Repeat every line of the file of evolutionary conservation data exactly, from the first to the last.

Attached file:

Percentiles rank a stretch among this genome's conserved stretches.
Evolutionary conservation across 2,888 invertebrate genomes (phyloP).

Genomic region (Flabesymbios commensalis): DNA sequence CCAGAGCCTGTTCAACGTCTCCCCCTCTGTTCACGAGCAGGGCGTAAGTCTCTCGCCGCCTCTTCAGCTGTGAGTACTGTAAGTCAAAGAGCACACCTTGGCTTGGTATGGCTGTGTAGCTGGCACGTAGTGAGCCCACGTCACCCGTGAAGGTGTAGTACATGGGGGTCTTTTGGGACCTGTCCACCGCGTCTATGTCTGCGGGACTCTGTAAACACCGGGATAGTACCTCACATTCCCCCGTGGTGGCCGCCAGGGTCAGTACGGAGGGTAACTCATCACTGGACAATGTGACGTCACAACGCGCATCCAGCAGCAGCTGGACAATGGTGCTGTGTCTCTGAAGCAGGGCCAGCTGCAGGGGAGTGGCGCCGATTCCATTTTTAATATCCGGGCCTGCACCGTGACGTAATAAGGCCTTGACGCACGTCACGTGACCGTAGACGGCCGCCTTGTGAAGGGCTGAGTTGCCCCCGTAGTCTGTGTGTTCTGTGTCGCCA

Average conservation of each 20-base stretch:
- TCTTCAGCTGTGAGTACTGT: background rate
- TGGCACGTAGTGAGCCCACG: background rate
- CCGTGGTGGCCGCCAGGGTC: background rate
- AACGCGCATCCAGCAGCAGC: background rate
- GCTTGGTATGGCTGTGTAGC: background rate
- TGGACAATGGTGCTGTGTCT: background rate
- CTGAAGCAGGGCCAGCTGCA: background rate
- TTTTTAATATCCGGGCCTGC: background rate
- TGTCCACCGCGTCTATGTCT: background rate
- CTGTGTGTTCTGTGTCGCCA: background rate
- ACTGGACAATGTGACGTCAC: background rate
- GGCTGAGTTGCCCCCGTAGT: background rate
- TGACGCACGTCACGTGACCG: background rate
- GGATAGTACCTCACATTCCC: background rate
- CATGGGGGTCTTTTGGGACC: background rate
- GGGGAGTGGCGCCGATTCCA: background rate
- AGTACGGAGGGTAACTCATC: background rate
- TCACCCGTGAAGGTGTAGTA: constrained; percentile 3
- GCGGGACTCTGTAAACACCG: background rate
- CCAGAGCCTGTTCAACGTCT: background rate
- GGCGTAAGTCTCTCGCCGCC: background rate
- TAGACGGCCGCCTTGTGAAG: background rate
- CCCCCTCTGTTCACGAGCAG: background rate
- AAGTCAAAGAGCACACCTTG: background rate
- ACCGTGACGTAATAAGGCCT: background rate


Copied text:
Percentiles rank a stretch among this genome's conserved stretches.
Evolutionary conservation across 2,888 invertebrate genomes (phyloP).

Genomic region (Flabesymbios commensalis): DNA sequence CCAGAGCCTGTTCAACGTCTCCCCCTCTGTTCACGAGCAGGGCGTAAGTCTCTCGCCGCCTCTTCAGCTGTGAGTACTGTAAGTCAAAGAGCACACCTTGGCTTGGTATGGCTGTGTAGCTGGCACGTAGTGAGCCCACGTCACCCGTGAAGGTGTAGTACATGGGGGTCTTTTGGGACCTGTCCACCGCGTCTATGTCTGCGGGACTCTGTAAACACCGGGATAGTACCTCACATTCCCCCGTGGTGGCCGCCAGGGTCAGTACGGAGGGTAACTCATCACTGGACAATGTGACGTCACAACGCGCATCCAGCAGCAGCTGGACAATGGTGCTGTGTCTCTGAAGCAGGGCCAGCTGCAGGGGAGTGGCGCCGATTCCATTTTTAATATCCGGGCCTGCACCGTGACGTAATAAGGCCTTGACGCACGTCACGTGACCGTAGACGGCCGCCTTGTGAAGGGCTGAGTTGCCCCCGTAGTCTGTGTGTTCTGTGTCGCCA

Average conservation of each 20-base stretch:
- TCTTCAGCTGTGAGTACTGT: background rate
- TGGCACGTAGTGAGCCCACG: background rate
- CCGTGGTGGCCGCCAGGGTC: background rate
- AACGCGCATCCAGCAGCAGC: background rate
- GCTTGGTATGGCTGTGTAGC: background rate
- TGGACAATGGTGCTGTGTCT: background rate
- CTGAAGCAGGGCCAGCTGCA: background rate
- TTTTTAATATCCGGGCCTGC: background rate
- TGTCCACCGCGTCTATGTCT: background rate
- CTGTGTGTTCTGTGTCGCCA: background rate
- ACTGGACAATGTGACGTCAC: background rate
- GGCTGAGTTGCCCCCGTAGT: background rate
- TGACGCACGTCACGTGACCG: background rate
- GGATAGTACCTCACATTCCC: background rate
- CATGGGGGTCTTTTGGGACC: background rate
- GGGGAGTGGCGCCGATTCCA: background rate
- AGTACGGAGGGTAACTCATC: background rate
- TCACCCGTGAAGGTGTAGTA: constrained; percentile 3
- GCGGGACTCTGTAAACACCG: background rate
- CCAGAGCCTGTTCAACGTCT: background rate
- GGCGTAAGTCTCTCGCCGCC: background rate
- TAGACGGCCGCCTTGTGAAG: background rate
- CCCCCTCTGTTCACGAGCAG: background rate
- AAGTCAAAGAGCACACCTTG: background rate
- ACCGTGACGTAATAAGGCCT: background rate